The fridges are here but the shots are not.
“It would have been nice if I had at least 10 vaccines in my fridge. It cost me a lot of time and frustration and in the end these people who need it, they didn’t get vaccinated,” Katzenstein said.
The general practitioner says she has no idea how to get her vulnerable patients vaccinated after repeatedly lobbying for shots and repeatedly being turned down. “I am very concerned and I don’t know who to turn to.”
She voices the concerns of many – that Germany’s vaccination rollout is a bureaucratic nightmare with deadly consequences.
The country was applauded for its initial handling of the pandemic, thanks to widescale testing and its fast response to the outbreak. Despite a high number of reported cases, Germany’s Covid-19 mortality rate remains low.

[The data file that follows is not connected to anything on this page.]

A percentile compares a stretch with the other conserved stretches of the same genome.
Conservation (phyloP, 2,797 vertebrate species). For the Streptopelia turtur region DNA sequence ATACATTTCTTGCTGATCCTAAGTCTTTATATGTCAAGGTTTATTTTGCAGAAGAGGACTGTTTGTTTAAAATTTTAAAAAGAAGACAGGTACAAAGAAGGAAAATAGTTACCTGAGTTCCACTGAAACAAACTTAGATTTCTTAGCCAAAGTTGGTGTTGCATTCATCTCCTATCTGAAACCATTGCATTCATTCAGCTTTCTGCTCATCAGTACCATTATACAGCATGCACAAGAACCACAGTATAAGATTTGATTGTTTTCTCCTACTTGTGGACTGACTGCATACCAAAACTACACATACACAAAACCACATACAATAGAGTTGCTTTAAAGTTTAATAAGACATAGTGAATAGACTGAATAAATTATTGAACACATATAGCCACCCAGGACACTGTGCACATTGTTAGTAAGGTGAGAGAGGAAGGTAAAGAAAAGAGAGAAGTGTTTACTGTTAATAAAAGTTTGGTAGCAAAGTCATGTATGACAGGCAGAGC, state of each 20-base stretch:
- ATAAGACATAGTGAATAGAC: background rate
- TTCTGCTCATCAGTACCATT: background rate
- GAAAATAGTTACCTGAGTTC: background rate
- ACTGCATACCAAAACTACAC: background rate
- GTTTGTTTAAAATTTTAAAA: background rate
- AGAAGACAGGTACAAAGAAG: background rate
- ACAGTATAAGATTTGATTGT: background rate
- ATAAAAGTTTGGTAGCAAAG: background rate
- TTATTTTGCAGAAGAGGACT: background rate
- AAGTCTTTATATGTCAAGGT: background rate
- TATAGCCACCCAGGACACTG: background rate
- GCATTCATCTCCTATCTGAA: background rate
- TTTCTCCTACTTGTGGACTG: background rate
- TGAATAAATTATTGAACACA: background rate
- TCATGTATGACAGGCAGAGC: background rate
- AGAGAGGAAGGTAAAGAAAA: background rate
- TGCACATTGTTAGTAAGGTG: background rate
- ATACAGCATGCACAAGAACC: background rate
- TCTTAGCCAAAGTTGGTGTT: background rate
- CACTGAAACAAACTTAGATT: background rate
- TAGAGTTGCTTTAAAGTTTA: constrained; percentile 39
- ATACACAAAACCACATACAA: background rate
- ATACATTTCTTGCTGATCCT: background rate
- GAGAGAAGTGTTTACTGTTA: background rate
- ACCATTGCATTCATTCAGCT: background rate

But since it administered its first shot in December, Germany has only vaccinated around 6% of the population, with around 5 million first doses and 3 million second doses administered.
Part of the problem is that Germany has only been offering shots at specific vaccine centers and not at doctors’ offices – unlike in the United Kingdom, where local doctors have been vaccinating people for months, and where more than 30% of the population has received a first dose.
Chancellor Angela Merkel has admitted to failings with the speed of the vaccine rollout and said Wednesday that doctors’ offices should be able to vaccinate patients by the end of March.
Katzenstein notes there are around 50,000 general practitioners’ offices in Germany and “it’s a lot easier for patients to reach their own doctor.”
The system for patients to book a vaccination slot at a center is complex, with numerous different processes in the country’s 16 states. Katzenstein argues it’s tricky for a 90-year-old to navigate the online system.
“I think we have a social obligation as a whole society being in lockdown. We need to do everything which is quick, pragmatic.”
Germany has been in varying degrees of lockdown since November and this week restrictions were extended again until the end of March.
But internal logistics and bureaucracy are only part of the issue.
Factors at play
At the start of the pandemic last year, everything was in place for Merkel to handle it with success.